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Looking at Google -> US elections, I see that in many US states the percentage of reporting is >95%. This leads me to think that the last few percentages of votes in some states take much longer to count than the first ~95% of votes. Why?

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    the good old 80/20 rule? joking aside, my guess is: lots of small counties and not so many huge counties. – Federico Nov 5 '20 at 9:37
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    Some states allow counting of ballots received after election day as long as they're postmarked before election day – waltzfordebs Nov 5 '20 at 16:30
  • Federico Pareto has spoken – Franck Dernoncourt Nov 5 '20 at 20:49
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    @waltzfordebs, actually, I believe that in all states , overseas ballots that have arrived 7-10 days post election day are counted. – BobE Nov 5 '20 at 21:20
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Federico said in a comment

lots of small counties and not so many huge counties

That's part of it. Another part is that mailed ballots take longer to process. They must be opened and then read, and the vote then recorded. Where both in-person ballots and mail-in ballots are counted by a scanner, the in-person ballots are counted as they are cast, and the total is available on each machine instantly when the polls close. All that remains is to transfer the count from the machine to whatever central tallying process is underway. Mail-in ballots have to be fed into the scanner.

Azor Ahai -- he him raises another interesting point in the comments, which is that problematic ballots are counted last. These will generally be more time consuming, so even if they are counted in parallel they won't be completed until later on, and they will in general represent a small proportion of the total count.

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    Also, I would assume (but don't know for sure) that problematic and provisional ballots would be counted last (i.e. ones that can't be scanned automatically). I believe some states only count them if they matter. – Azor Ahai -him- Nov 5 '20 at 16:30
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    So counting the 80% totally good ballots is quick compared to fixing and curing the last 20 – Azor Ahai -him- Nov 5 '20 at 16:31
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    Then why has North Carolina been stuck at 94% for around 48 hrs now? – DonQuiKong Nov 6 '20 at 7:25
  • @DonQuiKong I don't know. Maybe you should ask a new question. – phoog Nov 6 '20 at 8:06
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    @DonQuiKong, North Carolina (like Alaska) is a special case that probably needs its own question. – Mark Nov 7 '20 at 3:35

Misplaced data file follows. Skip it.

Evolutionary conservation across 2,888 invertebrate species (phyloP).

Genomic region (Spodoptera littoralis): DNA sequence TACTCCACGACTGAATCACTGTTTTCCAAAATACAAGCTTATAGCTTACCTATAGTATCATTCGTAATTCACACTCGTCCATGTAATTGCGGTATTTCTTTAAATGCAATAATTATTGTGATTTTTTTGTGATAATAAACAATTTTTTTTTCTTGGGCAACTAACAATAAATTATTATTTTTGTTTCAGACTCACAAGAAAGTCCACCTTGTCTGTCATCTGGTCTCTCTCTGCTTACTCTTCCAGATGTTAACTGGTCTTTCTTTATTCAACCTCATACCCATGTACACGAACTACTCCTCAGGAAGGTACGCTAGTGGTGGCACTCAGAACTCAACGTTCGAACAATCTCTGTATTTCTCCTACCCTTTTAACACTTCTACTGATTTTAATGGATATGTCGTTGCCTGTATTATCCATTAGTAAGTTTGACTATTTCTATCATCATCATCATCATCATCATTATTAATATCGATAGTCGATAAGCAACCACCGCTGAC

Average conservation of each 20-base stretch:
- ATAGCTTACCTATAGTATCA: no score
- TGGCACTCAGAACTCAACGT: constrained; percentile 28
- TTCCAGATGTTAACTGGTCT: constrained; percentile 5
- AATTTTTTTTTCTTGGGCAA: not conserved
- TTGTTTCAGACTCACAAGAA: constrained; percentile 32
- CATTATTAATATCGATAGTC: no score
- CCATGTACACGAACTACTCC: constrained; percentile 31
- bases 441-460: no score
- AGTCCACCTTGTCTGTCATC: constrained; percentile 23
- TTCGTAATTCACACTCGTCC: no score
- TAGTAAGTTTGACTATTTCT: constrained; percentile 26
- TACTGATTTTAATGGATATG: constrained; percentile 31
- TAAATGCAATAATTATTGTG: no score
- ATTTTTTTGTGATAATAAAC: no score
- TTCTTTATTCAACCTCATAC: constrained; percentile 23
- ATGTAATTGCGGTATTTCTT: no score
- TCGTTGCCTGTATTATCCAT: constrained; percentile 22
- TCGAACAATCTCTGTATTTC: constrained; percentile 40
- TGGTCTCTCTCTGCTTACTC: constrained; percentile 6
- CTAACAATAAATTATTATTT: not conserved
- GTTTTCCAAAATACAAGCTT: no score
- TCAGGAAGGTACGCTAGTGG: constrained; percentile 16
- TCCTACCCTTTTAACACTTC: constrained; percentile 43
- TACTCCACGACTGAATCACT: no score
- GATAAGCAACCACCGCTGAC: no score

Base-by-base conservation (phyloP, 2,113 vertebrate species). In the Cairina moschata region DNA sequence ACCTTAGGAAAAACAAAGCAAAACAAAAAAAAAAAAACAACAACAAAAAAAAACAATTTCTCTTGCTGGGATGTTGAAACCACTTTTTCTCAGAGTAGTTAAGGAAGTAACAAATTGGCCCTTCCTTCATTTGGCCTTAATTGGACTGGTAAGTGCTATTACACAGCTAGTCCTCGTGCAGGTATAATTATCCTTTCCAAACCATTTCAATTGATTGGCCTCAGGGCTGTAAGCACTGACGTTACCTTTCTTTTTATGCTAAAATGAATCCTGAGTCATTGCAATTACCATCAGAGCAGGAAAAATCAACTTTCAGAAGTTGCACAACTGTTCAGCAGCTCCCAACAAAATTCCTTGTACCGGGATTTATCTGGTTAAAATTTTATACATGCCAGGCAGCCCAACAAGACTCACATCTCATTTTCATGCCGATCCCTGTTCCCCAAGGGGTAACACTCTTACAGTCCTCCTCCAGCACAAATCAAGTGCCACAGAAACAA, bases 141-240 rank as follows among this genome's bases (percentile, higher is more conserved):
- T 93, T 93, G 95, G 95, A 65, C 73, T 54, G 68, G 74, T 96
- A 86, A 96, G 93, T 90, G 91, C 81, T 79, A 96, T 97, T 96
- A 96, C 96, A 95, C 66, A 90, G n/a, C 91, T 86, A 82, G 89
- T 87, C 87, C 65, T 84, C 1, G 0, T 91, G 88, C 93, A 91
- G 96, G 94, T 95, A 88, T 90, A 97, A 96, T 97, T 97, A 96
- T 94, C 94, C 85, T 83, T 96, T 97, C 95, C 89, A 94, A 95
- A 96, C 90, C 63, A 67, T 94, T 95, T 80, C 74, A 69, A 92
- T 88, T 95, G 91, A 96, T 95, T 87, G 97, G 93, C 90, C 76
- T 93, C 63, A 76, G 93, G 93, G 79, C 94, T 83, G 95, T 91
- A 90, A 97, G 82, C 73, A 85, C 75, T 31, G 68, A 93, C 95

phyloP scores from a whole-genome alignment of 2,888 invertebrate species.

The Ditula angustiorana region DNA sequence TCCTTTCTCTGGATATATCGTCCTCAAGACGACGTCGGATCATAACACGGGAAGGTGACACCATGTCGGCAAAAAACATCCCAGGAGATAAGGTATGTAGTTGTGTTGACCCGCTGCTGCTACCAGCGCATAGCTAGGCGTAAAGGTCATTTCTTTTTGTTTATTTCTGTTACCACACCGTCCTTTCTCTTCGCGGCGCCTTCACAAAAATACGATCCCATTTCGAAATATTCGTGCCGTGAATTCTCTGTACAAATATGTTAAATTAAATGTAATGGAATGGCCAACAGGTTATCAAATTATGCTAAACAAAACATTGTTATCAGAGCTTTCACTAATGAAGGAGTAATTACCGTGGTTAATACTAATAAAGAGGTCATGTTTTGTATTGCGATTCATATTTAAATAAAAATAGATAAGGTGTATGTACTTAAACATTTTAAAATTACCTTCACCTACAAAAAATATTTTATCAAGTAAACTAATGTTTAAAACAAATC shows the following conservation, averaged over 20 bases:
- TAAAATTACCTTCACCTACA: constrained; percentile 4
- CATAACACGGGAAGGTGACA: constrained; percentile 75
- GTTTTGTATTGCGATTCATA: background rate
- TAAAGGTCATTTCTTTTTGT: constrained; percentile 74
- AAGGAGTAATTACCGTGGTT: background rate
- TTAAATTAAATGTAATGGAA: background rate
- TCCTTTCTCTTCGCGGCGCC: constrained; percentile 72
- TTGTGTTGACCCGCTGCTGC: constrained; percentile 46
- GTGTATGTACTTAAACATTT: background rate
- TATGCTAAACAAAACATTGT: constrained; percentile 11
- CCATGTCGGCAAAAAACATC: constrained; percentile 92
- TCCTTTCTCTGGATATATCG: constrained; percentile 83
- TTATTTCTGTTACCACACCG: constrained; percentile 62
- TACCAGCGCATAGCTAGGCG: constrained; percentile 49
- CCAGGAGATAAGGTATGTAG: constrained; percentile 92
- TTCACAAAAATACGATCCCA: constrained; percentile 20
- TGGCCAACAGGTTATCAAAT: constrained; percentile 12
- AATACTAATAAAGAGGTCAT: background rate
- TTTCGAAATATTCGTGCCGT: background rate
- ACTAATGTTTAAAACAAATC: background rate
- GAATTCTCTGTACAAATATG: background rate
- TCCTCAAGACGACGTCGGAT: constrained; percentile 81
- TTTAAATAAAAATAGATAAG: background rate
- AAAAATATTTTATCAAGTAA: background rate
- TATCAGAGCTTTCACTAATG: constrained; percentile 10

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To (hopefully) clarify a comment for people who might not be aware of this: when you see reporting percentages, those are frequently not percentages of votes tallied; rather, they're percentages of voting precincts reporting. Precincts aren't uniformly sized, and precincts with larger groups of voters can take quite a bit longer to count than e.g. the Dixville Notch vote in New Hampshire, where the votes of all 5-10 eligible voters can be tallied in a matter of minutes after the polls open at midnight.

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  • Thanks I was indeed unaware of it. – Franck Dernoncourt Nov 5 '20 at 21:07
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    I think this is often true, but not always. At least, I remember in elections past that news reports explicitly said "of precincts," while now at least some are saying "of the expected vote total" or something like that. It seems that the difference in approach is related to the very much larger number of mail voters. – phoog Nov 5 '20 at 21:07
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    @phoog. Yes, this year, they are using the term of expected total because there is so much mail-in and early in-person voting. This answer is correct that "of precincts reporting" is how they usually do it on TV. I read this in a reliable article source before the election, but cannot remember where. – Damila Nov 5 '20 at 21:33
  • @phoog That's a very good point — I've added a weasel word to my post to address this. – Steven Stadnicki Nov 5 '20 at 21:44
  • Actually, the same google page, supposedly based on AP, says precincts in German and just total in English. – DonQuiKong Nov 6 '20 at 7:26
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Because another Q was deemed to be a duplicate of this Q, I want to offer an answer to the question (from the closed Q): That "new" Q asks:

Why is the pace of vote counting so fast on the first day? Why does it slow down afterwards?

Consider the County where I live: On election day there were 212 precincts, each precinct has one or more voting machines. So that on election day there are actually 212+ machines that are counting in person votes simultanously.
Contrast that with the 3 counting machines (at the County Board) that are scanning all the mailed ballots. Even allowing that the precinct machines do not process at the same speed as the more expensive high speed (at the county central), having more than 60 times as many machines running simultaneously, more ballots can be counted per hour.

Notice that I have not addressed the pre-canvass requirements. In my county there are (about) 450-500 people "checking-in and validating" each in-person voter at the 212 precincts prior to issuing a ballot. Contrast that with the (about) 25 people who are "checking-in and validating" the mailed in ballots prior to those ballots being counted.

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